Lough Ree Distillery – Ireland’s Latest Irish Whiskey Distillery

Lough Ree Distillery   Lough Ree Distillery will be one of the easiest places in Ireland to give directions to when assisting a tourist or visitor to Ireland. See the big lake in the very centre of Ireland? That’s Lough Ree or Loch Rí in Irish, meaning The Lake of Kings. Lanesborough town is the […]

Irish Whiskey Lough Ree Distillery

Lough Ree Distillery

 

Lough Ree Distillery will be one of the easiest places in Ireland to give directions to when assisting a tourist or visitor to Ireland. See the big lake in the very centre of Ireland? That’s Lough Ree or Loch Rí in Irish, meaning The Lake of Kings.

Lanesborough town is the second easiest place in Ireland to give directions to. See the town at the Northern mouth of Lough Ree? That’s Lanesborough!

Lough Ree Distillery Irish Whiskey Trail
Photo Credit Brigid Mullooly

Lanesborough is one of a few natural fords or crossing points on the might Shannon. Although there has been a bridge at Lanesborough for over 1,000 years, the very first crossing method was by stepping stones. The Irish name for Lanesborough, Áth Liag means Ford (Áth) of the Stones (Liag). To this day, the neighbouring village just across the bridge from Lanesborough is still known as Beal Átha Liag (the Mouth of the Ford of Stones) or in english form, Ballyleague.

Lough Ree Distillery Irish Whiskey Trail
Lanesborough Bridge Photo Credit Brigid Mullooly

Lough Ree is one of two large lakes along the River Shannon, which at 252 Kms length from source in Lough Allen to estuary at Limerick City is the largest river in the British Isles. It’s a river that I know quite well as in 1992, I skippered the first boat ever to travel from top to bottom of the river in a day on the “Shannon Sprint Powerboat Record” attempt. We completed the challenge in 4 hours and 58 minutes. But that’s another story for another day!

One hundred and eighty years ago, at the height of whiskey distillery development in Ireland and before the popularity and expansion of Irish railway lines, the River Shannon served as a key shipping route running North-South along the central spine of Ireland from Limerick Sea Port to Northern Ireland. Two man made canals (the Royal and Grand canals) connected Dublin to the River Shannon at Tarmonbarry 10 Km North of Lough Ree and at Shannon Harbour, 25 Kms South of Lough Ree.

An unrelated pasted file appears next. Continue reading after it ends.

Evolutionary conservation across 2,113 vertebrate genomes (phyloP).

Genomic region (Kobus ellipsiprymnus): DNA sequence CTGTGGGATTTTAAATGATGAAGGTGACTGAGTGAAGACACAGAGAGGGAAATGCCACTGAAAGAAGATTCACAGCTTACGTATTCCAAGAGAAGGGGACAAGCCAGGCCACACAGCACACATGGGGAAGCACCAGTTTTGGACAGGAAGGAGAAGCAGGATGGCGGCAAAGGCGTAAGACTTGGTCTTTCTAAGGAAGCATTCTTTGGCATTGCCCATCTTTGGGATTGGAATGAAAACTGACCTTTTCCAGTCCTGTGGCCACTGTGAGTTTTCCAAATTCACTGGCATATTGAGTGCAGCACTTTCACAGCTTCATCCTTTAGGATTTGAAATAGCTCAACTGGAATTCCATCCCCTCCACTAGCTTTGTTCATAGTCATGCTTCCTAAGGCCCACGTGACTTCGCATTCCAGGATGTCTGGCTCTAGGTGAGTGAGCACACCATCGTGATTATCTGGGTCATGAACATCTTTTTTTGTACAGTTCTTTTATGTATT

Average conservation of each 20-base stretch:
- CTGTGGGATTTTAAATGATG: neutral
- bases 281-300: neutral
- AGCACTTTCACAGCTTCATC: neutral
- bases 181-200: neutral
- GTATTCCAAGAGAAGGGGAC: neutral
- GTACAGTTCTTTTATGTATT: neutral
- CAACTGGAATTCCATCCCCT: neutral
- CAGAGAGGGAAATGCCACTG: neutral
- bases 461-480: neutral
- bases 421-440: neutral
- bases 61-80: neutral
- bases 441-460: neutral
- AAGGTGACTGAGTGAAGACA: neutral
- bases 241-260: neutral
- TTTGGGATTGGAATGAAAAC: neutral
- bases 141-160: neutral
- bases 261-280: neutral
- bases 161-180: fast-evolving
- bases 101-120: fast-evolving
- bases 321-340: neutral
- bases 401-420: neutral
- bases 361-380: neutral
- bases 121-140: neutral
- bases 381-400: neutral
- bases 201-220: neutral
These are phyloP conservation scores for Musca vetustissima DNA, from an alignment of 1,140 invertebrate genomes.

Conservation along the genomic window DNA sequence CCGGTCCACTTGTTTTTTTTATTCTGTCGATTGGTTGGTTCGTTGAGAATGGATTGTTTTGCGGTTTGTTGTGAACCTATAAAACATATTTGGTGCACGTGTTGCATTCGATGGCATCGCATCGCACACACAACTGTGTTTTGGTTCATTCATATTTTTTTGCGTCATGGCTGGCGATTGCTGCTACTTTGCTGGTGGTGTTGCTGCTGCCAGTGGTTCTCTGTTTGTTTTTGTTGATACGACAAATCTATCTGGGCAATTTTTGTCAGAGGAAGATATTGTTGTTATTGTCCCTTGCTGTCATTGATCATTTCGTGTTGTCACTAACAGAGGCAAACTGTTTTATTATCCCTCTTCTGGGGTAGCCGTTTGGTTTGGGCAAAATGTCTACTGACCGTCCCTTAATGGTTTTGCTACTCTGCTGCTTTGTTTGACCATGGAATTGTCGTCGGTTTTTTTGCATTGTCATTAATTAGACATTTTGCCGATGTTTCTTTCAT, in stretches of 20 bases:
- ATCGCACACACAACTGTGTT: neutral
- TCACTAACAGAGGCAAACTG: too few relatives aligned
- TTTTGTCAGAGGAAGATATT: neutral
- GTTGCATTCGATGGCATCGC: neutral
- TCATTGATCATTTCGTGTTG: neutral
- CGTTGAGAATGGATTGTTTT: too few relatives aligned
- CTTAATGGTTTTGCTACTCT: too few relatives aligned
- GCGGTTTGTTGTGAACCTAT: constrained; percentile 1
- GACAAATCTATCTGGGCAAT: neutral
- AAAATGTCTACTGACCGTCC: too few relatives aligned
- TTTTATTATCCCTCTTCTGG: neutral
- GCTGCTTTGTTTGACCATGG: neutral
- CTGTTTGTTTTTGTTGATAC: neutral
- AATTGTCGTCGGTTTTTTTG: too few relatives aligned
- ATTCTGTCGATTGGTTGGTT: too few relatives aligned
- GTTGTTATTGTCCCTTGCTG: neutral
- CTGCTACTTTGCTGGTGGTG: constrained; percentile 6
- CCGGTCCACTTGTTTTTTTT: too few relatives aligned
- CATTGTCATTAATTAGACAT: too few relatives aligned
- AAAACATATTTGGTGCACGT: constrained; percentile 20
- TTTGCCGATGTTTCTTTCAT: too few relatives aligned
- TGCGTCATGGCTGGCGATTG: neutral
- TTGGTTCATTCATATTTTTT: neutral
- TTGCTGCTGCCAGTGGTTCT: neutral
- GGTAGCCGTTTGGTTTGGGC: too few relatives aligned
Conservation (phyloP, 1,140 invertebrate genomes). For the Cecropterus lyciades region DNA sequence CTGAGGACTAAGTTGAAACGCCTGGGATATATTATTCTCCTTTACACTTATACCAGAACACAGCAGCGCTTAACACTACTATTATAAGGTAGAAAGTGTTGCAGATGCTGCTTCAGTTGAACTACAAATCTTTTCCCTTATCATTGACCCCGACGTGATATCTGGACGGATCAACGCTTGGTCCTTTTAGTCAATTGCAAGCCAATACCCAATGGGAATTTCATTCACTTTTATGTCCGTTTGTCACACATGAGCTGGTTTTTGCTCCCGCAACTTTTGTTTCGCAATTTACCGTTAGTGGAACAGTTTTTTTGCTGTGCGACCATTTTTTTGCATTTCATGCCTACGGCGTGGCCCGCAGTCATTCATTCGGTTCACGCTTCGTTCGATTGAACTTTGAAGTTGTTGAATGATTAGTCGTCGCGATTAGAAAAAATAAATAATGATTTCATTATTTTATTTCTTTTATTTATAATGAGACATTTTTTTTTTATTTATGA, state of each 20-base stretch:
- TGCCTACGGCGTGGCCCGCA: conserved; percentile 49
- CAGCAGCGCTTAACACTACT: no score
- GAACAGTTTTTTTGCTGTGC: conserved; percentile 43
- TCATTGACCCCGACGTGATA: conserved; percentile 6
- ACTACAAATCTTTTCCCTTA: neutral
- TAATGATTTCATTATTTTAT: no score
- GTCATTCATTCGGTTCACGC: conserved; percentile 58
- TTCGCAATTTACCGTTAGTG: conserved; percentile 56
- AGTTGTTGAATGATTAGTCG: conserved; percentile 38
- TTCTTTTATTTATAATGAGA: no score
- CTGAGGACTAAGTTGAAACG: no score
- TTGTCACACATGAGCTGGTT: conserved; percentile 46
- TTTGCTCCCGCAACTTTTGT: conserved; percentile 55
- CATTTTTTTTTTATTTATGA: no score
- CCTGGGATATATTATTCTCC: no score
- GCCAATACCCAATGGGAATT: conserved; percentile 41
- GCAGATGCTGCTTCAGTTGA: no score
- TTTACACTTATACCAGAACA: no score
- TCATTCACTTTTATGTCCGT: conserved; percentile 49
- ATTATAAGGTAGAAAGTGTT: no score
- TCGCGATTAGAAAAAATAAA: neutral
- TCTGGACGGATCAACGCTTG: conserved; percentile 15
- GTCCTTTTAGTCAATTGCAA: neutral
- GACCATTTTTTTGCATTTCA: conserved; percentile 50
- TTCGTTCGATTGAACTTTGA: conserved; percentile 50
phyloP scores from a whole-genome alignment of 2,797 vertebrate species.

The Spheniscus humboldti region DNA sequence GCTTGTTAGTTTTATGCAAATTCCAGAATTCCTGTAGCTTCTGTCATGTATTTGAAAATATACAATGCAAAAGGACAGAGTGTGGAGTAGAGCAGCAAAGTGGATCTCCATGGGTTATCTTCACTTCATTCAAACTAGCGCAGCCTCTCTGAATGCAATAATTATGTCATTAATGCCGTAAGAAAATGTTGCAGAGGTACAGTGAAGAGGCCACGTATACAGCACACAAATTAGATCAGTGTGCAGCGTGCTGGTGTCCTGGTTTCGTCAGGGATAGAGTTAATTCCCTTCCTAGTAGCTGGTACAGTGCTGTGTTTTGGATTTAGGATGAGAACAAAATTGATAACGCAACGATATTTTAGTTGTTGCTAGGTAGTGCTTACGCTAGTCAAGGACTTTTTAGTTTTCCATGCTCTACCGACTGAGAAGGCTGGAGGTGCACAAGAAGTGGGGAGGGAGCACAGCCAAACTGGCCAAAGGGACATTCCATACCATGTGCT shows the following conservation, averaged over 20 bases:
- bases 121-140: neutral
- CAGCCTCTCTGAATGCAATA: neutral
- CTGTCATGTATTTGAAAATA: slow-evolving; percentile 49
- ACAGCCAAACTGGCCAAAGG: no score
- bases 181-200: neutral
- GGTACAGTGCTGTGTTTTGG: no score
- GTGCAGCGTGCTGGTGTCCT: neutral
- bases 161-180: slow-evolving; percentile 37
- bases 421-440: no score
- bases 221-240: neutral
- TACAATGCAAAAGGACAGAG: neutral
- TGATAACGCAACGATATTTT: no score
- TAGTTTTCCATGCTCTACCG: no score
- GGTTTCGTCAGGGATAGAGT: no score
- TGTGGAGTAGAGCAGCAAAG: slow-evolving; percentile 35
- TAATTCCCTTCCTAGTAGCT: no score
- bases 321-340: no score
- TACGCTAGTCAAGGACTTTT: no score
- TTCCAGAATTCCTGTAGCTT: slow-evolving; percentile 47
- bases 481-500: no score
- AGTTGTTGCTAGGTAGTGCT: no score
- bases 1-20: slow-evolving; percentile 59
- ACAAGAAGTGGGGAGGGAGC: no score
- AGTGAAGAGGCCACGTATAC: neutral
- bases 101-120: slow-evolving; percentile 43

From the 1820’s to the 1900’s, these inland waterways steamship routes played a major role in distributing Irish Whiskey from distilleries in Dublin, Tullamore and Monasterevin down along the River Shannon for export through Limerick Port to America and Britain.

Lough Ree Distillery Irish Whiskey Trail
Image scanned from author’s copy of The Shannon Navigation by Ruth Delaney

The Dublin based National Newspaper “Saunders Newsletter” announced the introduction of boats from the Shannon using the new canal to Dublin in their edition of 2nd February 1818. Steamships followed shortly after.

 

“The numerous individuals interested in the prosperity of the Royal Canal, as well as the Public at large, must be highly gratified to learn, that the trade on the extended line of that navigation has commenced with all the spirit and activity that could have been anticipated by the most sanguine. The first boat from the Shannon (the Lanesborough Trader, Patrick Connor, owner) arrived at the Broadstone harbour on Saturday [31 January 1818], amid the cheers of numerous spectators, with a fiddler playing merrily upon her deck.”

 

When you look at the archives for details of cargo carried up and sown the Shannon River in 1847, it is interesting to note that 742,000 litres of wines and spirits traveled down the Shannon to Limerick Port for export, whereas just 24,000 litres were embarked in Limerick for transportation and distribution up the Shannon to Irish consumers. As even then Ireland was not known for its wine production, we can safely assume that the 742,000 litres for export were all spirits and most likely, whiskey. These were shipped down the river to Limerick from distilleries including Knockcrochery and Athlone on Lough Ree and Killaloe on Lough Derg, the Shannon River’s Southern Lake.

Lough Ree Distillery Irish Whiskey Trail
Lough Ree – Lake of Kings Photo Credit Brigid Mullooly

It’s well over one hundred years since Irish Whiskey was last distilled on Lough Ree, but all that is about to change with the launch of the new Lough Ree Distillery which will open in Lanesborough in early 2019.